A Levi's "Laundrette" or a Budweiser "Wassup" or a "You've been Tango-ed". Great ads, though, are hard to find. Bland mediocrity is the norm. So when you manage a great one: feel proud, collect the awards, bank the bonus, but don't bet on your next ad being as good. Your adland peers certainly won't. They'll be sharpening their blogging fingers ready to knife your next piece of work for failing miserably to match the ground-breaking standards of its predecessor.

Unfair, but remember what Gore Vidal said: "Whenever a friend succeeds, a little something in me dies." If he worked in adland, he'd probably have added "so I'll slag off every ad they do from here on, so they know they're past their best."

Spare a thought then for Weiden & Kennedy, the agency responsible for one of the greatest ads of recent years: the Honda "Cog" commercial. That's the one with all the car parts assembled in an amazing chain reaction that eventually starts a Honda car.

Naturally, every Honda ad from W&K ever since has sparked passionate debate about whether it's as good as Cog and generally the conclusion is "no". Which is fair enough.

Few ads from any advertiser are as good as Cog. Just a shame that W&K's greatest triumph should put every successive Honda ad it does in the firing line.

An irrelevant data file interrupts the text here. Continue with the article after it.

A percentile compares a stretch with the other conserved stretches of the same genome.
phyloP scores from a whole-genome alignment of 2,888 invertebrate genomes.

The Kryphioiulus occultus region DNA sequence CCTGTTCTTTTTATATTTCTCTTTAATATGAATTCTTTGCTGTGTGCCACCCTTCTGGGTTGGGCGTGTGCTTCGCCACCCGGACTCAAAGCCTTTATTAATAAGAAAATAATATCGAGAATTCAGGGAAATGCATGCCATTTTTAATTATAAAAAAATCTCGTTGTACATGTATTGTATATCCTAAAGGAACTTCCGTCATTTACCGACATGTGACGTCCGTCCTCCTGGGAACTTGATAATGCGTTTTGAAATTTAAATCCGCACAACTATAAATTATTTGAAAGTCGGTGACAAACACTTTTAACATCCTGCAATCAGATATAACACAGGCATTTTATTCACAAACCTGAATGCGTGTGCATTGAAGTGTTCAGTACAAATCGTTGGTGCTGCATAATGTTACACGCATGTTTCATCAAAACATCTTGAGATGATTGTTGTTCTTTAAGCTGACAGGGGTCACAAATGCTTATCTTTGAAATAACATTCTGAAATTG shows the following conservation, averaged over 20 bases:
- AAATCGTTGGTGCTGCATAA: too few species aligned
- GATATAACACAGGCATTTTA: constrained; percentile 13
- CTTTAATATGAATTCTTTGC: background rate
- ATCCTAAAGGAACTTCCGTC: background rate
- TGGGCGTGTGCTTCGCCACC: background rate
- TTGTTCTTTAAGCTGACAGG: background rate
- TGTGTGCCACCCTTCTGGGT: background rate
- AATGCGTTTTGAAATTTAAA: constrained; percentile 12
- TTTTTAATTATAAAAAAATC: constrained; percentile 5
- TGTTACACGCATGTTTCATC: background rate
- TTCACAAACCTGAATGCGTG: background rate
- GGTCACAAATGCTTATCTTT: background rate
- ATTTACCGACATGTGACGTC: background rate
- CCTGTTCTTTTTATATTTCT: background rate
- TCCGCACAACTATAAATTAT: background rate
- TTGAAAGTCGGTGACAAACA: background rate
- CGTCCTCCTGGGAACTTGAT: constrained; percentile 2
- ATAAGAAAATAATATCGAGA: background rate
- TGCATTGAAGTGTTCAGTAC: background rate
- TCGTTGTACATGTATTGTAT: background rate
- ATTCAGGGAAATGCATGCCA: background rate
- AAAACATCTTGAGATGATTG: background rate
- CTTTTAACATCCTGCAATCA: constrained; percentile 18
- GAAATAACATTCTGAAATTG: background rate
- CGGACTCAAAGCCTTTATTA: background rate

So now there's a new Honda ad and a new debate. The ad goes something like this: problem solving is fun. It's set in a Problem Playground, because Honda's engineers love solving problems, from the Rubik's Cube to building a jigsaw of a hydrogen-powered zero emission car.

It's a great ad, lovingly directed by Antoine Bardou-Jacquet and it's got Garrison Keillor's wonderful treacly voice-over again. There are two problems for adwatchers. First, it ain't as good as Cog.

Well, you don't say. So what? The second problem is that the ad is a little too familiar.

The bit at the end, where they make the jigsaw car, makes you think of the Skoda "Baking of Fabia" ad, where they bake a Skoda car cake.

And it's true. If you think about ads a lot, then you can't watch the new Honda commercial without Skoda nudging you in the ribs and reminding you that, in fact, cake was the better commercial.

Mind you, W&K is not above taking inspiration from its own Honda oeuvre in this ad, too. There's a lovely bit in the middle that nods to Cog, with the engineers making a little chain reaction with sugar lumps and coffee cups. Sweet.

The point is this is a good ad, despite not being as good as cog, despite being a bit like – and not as good as – Skoda's cake. Have you seen the new Ford ad?

It's a bit like Honda, a bit like Skoda. Or what about last year's Guinness commercial with the domino-ing books? Or what about the original chain reaction film made by Swiss artists Peter Fischli and David Weiss that might or might not have inspired Cog?

Or, or, or.

Advertising references popular culture, always has done. Advertising contributes to popular culture, always has done.

So no surprise when ads pick similar theses and imagery. Lazy? Sometimes.

Catching the moment? Sometimes. As always, it all depends on how good the ad in question is, and for my money the new Honda work is definitely good enough.

Claire Beale is the editor of Campaign magazine